"Shih: One of the things they cleverly do is ask users to sign in using their Google account (or by establishing a new account). When you use something like Google Maps, Google keeps records and can mine that data to see where you’ve been and what you’ve been doing, and then sell you things based on that. Niantic or Nintendo will be able to take that a step further, not only tracking where you’ve been but seeing how you respond to various stimuli in going after these particular targets. They’ll have an immense pool of data that they can mine and that’s very powerful. It’s also, for people like me, quite scary. I installed the game because I wanted to play with it and see what it was like, but I’ll probably uninstall it because I don’t necessarily want people to know that much about me. That said, it’s a really clever, creative way of compiling all that data.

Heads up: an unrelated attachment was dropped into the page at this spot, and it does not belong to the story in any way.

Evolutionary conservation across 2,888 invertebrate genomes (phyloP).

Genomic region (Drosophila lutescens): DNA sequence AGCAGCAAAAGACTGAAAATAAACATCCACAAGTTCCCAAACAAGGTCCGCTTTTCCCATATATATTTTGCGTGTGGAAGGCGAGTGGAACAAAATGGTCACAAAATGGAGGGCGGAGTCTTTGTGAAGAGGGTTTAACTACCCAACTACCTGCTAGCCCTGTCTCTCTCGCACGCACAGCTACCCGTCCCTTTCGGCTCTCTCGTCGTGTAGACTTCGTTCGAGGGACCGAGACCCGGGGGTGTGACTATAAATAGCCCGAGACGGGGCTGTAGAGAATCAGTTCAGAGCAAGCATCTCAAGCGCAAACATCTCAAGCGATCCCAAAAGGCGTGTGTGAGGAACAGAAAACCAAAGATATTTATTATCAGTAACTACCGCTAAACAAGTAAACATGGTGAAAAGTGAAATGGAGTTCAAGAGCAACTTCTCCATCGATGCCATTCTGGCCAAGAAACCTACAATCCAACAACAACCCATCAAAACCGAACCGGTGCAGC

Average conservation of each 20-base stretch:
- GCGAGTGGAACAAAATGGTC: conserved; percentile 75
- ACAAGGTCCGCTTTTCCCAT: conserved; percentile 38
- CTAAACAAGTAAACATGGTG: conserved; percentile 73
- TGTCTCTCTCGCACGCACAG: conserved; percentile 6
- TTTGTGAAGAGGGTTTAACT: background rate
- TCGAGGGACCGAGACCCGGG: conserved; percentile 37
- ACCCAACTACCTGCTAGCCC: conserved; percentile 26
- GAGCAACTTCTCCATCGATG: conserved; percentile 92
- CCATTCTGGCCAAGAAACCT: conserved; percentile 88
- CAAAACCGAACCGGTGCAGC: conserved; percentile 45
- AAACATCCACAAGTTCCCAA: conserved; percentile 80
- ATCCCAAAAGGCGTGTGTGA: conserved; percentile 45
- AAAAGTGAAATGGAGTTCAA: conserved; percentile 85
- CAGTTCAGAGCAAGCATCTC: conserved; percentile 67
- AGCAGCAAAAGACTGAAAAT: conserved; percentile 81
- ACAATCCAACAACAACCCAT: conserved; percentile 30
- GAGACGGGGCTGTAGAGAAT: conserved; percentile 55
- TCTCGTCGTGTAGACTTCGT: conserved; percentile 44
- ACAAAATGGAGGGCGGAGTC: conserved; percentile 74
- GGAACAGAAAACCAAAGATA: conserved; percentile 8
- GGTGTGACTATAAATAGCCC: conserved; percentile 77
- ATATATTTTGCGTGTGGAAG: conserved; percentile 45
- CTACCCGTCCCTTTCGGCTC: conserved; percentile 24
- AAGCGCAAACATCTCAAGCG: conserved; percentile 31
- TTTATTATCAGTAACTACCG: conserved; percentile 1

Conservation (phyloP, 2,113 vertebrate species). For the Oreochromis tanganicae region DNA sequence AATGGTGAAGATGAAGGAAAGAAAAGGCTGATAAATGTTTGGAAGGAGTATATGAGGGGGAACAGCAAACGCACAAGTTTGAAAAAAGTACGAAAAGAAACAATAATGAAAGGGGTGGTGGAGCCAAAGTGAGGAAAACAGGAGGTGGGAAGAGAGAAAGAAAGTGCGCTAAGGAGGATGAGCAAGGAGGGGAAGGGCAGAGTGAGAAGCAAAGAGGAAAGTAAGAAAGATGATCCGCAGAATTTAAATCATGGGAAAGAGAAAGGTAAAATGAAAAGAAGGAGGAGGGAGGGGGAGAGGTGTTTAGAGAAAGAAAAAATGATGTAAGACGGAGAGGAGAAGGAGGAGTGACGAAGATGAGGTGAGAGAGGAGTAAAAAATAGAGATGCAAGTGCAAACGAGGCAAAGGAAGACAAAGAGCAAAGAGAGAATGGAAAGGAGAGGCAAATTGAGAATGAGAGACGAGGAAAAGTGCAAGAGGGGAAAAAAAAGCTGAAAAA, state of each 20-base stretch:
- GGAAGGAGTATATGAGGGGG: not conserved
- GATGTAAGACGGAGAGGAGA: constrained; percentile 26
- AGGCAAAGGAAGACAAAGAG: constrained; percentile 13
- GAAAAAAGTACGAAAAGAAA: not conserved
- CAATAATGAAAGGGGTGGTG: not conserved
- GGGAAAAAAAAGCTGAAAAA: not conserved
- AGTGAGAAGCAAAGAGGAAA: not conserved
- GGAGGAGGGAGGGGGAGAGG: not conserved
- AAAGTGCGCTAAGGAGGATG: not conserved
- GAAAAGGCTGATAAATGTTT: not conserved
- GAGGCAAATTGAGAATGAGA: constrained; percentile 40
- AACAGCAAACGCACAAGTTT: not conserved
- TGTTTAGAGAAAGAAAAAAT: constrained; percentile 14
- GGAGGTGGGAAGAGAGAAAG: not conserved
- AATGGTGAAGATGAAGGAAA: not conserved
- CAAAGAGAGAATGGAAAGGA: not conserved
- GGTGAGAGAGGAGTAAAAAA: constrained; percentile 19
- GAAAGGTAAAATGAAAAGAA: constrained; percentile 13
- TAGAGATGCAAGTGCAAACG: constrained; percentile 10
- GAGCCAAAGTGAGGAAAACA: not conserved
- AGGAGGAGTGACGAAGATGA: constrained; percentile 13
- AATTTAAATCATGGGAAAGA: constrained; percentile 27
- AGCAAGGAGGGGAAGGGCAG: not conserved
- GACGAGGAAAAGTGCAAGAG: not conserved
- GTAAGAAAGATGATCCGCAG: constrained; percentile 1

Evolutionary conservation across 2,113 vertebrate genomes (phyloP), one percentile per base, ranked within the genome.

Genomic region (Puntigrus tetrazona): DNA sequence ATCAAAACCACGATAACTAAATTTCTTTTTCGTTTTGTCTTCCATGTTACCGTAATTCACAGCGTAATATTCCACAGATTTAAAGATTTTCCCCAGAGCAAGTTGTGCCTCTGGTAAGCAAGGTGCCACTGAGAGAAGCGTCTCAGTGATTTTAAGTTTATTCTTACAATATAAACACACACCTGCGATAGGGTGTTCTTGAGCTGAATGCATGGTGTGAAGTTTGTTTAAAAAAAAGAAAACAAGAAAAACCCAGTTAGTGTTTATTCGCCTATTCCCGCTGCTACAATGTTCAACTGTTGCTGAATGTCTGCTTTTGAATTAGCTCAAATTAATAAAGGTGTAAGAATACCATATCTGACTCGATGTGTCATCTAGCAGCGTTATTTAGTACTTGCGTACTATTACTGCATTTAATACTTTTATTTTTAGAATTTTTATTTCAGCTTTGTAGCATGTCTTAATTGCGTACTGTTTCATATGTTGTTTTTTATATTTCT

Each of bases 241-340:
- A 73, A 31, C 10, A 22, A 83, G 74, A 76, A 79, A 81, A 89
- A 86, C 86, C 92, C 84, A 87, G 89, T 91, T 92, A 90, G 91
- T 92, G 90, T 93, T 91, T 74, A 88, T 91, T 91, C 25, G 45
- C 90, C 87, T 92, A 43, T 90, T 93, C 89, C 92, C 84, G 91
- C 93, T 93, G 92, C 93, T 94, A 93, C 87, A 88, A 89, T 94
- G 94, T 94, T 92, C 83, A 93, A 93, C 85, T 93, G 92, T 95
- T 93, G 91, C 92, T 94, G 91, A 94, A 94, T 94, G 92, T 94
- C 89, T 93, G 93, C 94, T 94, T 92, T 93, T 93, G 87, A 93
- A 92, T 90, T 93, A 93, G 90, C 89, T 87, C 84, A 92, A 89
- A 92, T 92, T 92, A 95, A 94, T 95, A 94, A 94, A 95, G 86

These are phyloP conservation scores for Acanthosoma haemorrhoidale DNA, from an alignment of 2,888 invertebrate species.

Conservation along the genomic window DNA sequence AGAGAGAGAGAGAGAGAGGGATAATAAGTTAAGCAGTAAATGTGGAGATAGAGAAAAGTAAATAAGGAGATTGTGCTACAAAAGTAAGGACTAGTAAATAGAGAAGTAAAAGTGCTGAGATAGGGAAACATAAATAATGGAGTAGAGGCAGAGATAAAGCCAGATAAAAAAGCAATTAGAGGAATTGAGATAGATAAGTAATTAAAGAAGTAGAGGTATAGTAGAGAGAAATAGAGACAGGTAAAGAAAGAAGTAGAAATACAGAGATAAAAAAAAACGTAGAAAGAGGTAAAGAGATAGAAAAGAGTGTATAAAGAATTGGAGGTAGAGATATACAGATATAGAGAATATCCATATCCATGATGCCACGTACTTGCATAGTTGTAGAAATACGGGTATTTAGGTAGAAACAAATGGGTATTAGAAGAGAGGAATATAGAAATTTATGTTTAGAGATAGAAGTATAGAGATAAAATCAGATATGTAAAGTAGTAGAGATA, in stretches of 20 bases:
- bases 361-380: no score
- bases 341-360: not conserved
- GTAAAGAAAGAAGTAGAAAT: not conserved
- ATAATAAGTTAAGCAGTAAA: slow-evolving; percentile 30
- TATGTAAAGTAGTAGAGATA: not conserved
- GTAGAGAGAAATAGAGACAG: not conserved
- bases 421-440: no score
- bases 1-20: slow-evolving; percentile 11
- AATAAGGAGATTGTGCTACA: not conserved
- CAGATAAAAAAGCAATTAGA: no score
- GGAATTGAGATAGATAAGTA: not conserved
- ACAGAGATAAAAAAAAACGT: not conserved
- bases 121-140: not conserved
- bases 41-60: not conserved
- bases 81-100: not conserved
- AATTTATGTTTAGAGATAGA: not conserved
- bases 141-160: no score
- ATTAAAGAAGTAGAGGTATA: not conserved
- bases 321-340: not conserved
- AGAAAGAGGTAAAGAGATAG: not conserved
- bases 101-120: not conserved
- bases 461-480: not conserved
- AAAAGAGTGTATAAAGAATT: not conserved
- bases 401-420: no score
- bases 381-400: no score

It has a lot of potential for misuse and could cause safety problems. It’s going to mine a load of data. The question is: do people really want to share that much information? The bargain on the modern internet is: “You’ll give me services in exchange for my data.” But I don’t think, in general, people are aware of how much these internet companies know about them. The privacy issues are the part of this that warrants the most discussion."